The graft size was determined after excision of the aneurysm and the diameter of the sinotubular junction was evaluated with Hegar dilators. The graft diameter was then determined by adding 4-6 mm to the previous measurement according to the body mass index (BMI) of the patient. In the Florida sleeve technique, preferably a Valsalva graft is used, which is 6-8 mm larger than the aortic annulus diameter based on the BMI of the patient.

Statistical Analysis

NCSS software (NCSS, Kaysville, Utah, USA) was used for the statistical analysis. While evaluating the study data, descriptive statistical methods (mean, standard deviation, median, frequency, and ratio) were used along with the Shapiro-Wilk test and box plots to determine the compliance of the variables with the normal distribution. The Mann-Whitney U test was used for intergroup comparisons of non-normally distributed quantitative variables. McNemar’s test, Fisher’s exact test, and the Fisher-Freeman-Halton test were used for the comparison of qualitative data. Significance was set at the p< 0.05 level.


The demographic, echocardiographic, and operative findings of the patients were examined. The mean age was 55.46 ± 13.01 and 83.3% of the patients were male. While 62.5% of the patients (n= 25) had hypertension, 33.3% (n= 8) had coronary artery disease. Emergency surgery was performed in 16.7% (n= 4) of the patients due to Type A aortic dissection. Indications other than for emergency surgery were accepted as a diameter greater than 50 mm in symptomatic patients, the symptomatic nature of the patient, and comorbid connective tissue disease. Of the patients that underwent elective surgery, 8.1% (n= 2) had a Marfan syndrome diagnosis, another 8.1% (n= 2) had bicuspid aortic valves, and 4.16% (n= 1) had Takayasu’s arteritis.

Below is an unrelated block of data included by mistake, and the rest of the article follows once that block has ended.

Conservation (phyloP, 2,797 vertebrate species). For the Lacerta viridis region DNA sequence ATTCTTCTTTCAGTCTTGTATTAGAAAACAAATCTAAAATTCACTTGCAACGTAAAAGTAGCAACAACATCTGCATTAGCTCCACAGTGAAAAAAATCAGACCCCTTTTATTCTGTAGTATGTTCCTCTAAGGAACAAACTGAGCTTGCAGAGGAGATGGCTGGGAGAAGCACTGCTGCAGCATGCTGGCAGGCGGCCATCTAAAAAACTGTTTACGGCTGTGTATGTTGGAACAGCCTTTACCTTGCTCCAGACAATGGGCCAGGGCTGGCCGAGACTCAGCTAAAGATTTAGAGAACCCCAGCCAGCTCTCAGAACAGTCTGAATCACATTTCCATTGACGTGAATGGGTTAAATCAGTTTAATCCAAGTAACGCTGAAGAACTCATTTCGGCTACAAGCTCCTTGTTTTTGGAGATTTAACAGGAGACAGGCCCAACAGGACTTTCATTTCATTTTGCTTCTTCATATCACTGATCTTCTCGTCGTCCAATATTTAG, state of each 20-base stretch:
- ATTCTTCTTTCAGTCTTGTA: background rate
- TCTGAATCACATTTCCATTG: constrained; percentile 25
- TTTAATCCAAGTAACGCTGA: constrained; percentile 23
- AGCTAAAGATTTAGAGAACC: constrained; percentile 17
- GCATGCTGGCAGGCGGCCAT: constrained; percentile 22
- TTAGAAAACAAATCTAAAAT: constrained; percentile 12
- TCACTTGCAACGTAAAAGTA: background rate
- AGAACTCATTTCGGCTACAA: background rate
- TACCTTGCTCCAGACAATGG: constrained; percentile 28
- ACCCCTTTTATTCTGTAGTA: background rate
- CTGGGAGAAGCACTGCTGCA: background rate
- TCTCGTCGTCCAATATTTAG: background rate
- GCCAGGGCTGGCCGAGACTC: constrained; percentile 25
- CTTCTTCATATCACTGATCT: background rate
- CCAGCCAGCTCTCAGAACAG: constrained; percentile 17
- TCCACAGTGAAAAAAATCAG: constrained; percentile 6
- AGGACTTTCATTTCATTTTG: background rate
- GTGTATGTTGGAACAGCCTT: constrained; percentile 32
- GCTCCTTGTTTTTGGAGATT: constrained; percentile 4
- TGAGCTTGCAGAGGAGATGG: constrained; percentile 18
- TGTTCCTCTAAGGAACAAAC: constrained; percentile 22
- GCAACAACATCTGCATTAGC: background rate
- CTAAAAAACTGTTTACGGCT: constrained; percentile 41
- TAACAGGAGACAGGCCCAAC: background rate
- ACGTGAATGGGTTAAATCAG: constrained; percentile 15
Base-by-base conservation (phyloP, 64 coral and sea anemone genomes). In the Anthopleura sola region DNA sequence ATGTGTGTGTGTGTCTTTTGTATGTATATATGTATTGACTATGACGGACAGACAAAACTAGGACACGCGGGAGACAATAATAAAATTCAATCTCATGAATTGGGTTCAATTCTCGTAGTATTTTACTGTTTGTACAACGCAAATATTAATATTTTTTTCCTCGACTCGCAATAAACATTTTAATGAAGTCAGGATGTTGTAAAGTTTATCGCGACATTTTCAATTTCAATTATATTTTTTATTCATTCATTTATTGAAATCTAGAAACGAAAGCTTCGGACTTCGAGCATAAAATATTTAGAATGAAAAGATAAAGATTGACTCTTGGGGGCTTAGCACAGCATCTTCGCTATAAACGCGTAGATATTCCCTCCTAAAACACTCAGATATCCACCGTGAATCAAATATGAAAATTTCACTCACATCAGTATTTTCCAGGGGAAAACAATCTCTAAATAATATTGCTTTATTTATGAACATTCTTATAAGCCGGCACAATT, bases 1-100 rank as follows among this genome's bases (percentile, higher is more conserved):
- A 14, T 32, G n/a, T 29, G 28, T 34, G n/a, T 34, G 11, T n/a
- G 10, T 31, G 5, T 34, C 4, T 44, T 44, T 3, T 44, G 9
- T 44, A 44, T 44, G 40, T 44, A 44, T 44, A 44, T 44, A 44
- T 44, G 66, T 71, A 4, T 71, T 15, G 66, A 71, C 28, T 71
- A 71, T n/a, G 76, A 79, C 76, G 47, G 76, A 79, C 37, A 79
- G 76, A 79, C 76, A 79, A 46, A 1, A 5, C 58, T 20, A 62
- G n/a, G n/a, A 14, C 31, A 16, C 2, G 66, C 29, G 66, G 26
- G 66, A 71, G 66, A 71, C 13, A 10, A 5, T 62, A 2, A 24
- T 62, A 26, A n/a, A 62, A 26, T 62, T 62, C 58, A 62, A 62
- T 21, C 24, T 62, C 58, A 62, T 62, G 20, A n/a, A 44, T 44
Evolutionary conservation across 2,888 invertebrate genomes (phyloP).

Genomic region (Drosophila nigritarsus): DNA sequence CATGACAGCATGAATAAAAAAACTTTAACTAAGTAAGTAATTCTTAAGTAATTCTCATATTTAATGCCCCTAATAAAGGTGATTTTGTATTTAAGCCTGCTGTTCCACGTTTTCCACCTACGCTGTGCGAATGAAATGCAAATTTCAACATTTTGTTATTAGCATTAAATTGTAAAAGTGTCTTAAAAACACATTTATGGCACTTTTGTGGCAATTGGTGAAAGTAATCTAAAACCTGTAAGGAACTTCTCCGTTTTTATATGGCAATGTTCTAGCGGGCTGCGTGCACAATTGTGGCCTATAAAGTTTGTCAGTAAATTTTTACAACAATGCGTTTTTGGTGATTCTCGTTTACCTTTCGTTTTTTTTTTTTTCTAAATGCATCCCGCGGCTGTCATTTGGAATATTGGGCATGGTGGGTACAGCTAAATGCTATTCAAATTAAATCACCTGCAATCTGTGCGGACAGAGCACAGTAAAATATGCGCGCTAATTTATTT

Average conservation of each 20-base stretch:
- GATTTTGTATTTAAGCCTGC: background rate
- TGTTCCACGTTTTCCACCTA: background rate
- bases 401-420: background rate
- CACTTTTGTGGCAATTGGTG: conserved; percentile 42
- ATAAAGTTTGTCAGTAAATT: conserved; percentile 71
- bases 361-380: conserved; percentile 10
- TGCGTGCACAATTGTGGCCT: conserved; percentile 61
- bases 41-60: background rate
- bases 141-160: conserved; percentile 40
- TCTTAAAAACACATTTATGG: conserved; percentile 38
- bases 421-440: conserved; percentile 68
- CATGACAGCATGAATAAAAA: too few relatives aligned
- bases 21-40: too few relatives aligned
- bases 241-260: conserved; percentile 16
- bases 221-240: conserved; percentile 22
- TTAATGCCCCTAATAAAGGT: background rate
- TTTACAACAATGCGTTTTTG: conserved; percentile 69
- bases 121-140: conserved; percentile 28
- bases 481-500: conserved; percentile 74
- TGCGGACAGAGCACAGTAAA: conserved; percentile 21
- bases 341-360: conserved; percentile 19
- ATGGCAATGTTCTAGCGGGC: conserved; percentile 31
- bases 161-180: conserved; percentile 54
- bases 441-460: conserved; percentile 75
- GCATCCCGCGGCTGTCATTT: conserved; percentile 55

Reimplantation was applied in 95.8% (n= 23) of the patients and the Florida sleeve technique in 4.2% (n= 1). Distal anastomosis was performed with open anastomosis under total circulatory arrest in 91.7% (n= 22). Simultaneous hemiarch replacement was performed in 75% (n= 18), total arch replacement in 16.7% (n= 4), coronary artery bypass graft in 33.3% (n= 8), and mitral ring in 8.3% (n= 2) (Table 1). The cross-clamp time of the patients was 121.41 ± 22.97 minutes (min-max: 89-165) and the cardiopulmonary bypass (CPB) time was 158.50 ± 16.52 minutes (min-max: 125-180).

The relationship between preoperative demographic and echocardiographic examinations and postoperative AR was evaluated. According to the diagnoses, Marfan syndrome and bicuspid aortic valve were not risk factors for postoperative AR (p> 0.05). However, in a patient who was diagnosed with a bicuspid aortic valve and simultaneous cusp intervention, an average postoperative gradient of 22 mmHg was detected. This patient had preoperative mixed-type valve pathology. Severe postoperative valve dysfunction was observed in the patient with Takayasu’s arteritis (p< 0.05). It was observed that the risk of postoperative AR increased as the preoperative AR degree increased (p< 0.05). There was no difference in AR according to the annulus diameter and the graft material used (Table 2).